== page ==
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The Nature of the Universe, and Where We're Heading

Updated on February 4, 2018

The Question to End All Questions

Since humanity first looked up at the stars in wonder, we have asked the question: why? What is life, and on a grander scale, what is this thing we call the universe? Across the millenia, our ancestors have spent entire lifetimes seeking answers to these questions. Yet, despite all the insights our collective had gleaned throughout the ages, we are still questioning the nature of existence today.

A Real Brain Buster

The Truth About Truth

It may not be possible to know the truth, from an epistemological standpoint. Some of us have taken introduction courses to philosophy where we question if this is all a simulation. Some of us have probably heard someone say it is impossible to know the true nature of God; a reflection of the quandary of a finite mind contemplating the infinite. Certainly, from a logical standpoint, the idea of having an absolute model of reality is impossible. Kurt Gödel’s Incompleteness Theorem states just that: as long as a model of reality is logically consistent, it can never be completed.

But this does not mean we cannot know anything. Certainly, we can determine certain things as truth. For instance, at the absolute least, we must know we exist: cognito ergo sum. From there, we can look inwards and discern truths about our nature. If we look deep enough, we can see the fractal nature of our being. Everything about our consciousness is built from modular pieces. We can see this in many ways. For example, when we are waking up or falling asleep, we can perceive parts of our minds not working as they normally would. Or, we can measure how different foods affect our consciousness differently. While in deep meditation, we can focus on individual parts of our being. A well-practiced meditator can even delve deeper to perceive the elements that compose those pieces.

Fractals Are Everywhere

"Everything is complex patterns built on less complex patterns."

The Universe is Reflected in Each of Us

If we take this knowledge and apply it to what we know about the universe through scientific endeavors, we can see the same patterns playing out. Everything is complex patterns built on less complex patterns. Life exists as an extension of cells, which are an extension of molecules, which are an extension of atoms, and so on. This overarching pattern continues as turtles all the way down.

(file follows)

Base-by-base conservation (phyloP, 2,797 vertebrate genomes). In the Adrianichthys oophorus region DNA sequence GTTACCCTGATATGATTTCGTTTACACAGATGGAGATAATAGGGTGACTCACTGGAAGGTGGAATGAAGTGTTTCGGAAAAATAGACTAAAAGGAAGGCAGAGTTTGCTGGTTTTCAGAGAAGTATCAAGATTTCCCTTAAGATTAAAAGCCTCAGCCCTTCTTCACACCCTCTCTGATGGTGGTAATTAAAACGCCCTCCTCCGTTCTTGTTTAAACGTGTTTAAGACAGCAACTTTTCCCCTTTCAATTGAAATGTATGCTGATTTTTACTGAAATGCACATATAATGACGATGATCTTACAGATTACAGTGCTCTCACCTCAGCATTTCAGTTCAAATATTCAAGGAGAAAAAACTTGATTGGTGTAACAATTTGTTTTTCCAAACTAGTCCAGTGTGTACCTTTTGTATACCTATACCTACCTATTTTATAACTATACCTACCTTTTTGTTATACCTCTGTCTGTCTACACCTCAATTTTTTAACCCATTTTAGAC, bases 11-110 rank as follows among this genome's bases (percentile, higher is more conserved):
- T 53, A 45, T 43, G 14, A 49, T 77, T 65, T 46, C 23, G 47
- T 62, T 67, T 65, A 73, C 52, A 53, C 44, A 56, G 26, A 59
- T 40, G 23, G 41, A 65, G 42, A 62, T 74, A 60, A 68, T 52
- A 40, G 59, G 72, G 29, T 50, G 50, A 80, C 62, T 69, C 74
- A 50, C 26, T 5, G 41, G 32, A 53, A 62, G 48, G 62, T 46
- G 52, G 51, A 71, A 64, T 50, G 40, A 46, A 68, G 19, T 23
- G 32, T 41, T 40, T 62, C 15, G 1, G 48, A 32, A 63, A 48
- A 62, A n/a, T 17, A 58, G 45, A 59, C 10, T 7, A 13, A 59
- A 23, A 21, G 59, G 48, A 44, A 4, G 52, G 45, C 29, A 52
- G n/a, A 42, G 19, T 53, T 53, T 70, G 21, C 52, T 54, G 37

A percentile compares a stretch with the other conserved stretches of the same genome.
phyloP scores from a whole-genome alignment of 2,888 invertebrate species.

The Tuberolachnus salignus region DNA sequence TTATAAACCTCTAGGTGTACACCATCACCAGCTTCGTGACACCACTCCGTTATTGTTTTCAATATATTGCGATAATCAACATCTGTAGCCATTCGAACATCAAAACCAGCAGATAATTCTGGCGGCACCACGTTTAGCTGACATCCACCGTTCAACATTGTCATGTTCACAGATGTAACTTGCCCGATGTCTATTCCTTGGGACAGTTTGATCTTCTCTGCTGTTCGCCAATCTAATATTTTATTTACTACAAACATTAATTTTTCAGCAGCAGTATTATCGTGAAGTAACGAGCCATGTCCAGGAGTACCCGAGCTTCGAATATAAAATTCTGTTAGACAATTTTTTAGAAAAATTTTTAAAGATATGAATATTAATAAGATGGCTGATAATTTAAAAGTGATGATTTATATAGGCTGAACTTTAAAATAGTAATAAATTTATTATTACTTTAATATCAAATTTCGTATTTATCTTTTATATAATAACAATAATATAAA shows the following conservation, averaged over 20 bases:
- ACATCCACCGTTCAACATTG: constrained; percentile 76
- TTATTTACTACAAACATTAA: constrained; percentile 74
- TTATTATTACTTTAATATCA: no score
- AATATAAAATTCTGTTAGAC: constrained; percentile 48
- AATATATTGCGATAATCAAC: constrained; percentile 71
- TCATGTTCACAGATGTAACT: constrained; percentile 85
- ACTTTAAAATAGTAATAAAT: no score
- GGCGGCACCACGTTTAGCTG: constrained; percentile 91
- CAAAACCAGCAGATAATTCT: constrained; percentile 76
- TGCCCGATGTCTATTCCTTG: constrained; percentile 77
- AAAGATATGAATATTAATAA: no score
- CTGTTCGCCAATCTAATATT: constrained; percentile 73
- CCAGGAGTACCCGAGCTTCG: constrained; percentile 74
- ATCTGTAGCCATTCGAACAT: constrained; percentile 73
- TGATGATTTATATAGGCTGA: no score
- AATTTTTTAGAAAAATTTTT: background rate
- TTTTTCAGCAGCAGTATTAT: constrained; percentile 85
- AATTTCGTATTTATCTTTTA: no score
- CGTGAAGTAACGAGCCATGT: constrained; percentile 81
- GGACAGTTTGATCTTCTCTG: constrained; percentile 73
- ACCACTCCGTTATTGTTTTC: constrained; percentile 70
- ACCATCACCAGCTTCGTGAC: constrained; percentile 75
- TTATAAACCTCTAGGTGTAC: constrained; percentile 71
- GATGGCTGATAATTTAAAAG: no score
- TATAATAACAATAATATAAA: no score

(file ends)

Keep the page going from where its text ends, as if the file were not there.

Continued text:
This implies that we are a reflection of the universe, or perhaps vice versa. Regardless of the cause and effect relationship, we can see that the universe and us are a unified extension of each other. Whatever the nature of reality, we must contain some truth about it's form, as we are built from the same laws which govern everything.

Dissectional Art - Alex Grey - 2001
Dissectional Art - Alex Grey - 2001 | Source

Forward Thinking

"This leads to an interesting thought: if everything is built from something else, what are we building?"

The Evolution of Humanity

This leads to an interesting thought: if everything is built from something else, what are we building? To answer this question, let’s take a look at the human brain. It is made of neurons which create connections with other neurons. Each of these neurons acts as a node in a communication network; transmitting, receiving, modifying, and storing information. Understanding this, let’s take a look at civilization. Our societies are ultimately built from individual people, which connect with other people to form things like families, businesses, and governments. Each one of us acts as a node in a communication network. We can all transmit, receive, modify, and store information in much the same form the brain does, but in a more complex way.

Again, another fractal pattern! But what does it mean? Across our history, humanity has grown from small, nomadic tribes to a global network comprised of billions. This is not all that has grown. As our collective super-brain has evolved through the generations, one resource has been continuously growing: knowledge. It is our generated knowledge that has given us the ability to radically alter the planet, and ourselves with it. Simply take a look at one aspect of our lives which has evolved with us: how we communicate. There was a time when all communication was done with our voices and simple hand gestures. Across the ages, alternate means of communicating developed, offering different strengths and weaknesses. Writing, the printing press, telegrams, telephones, televisions, and the internet is a simple list showing this evolution.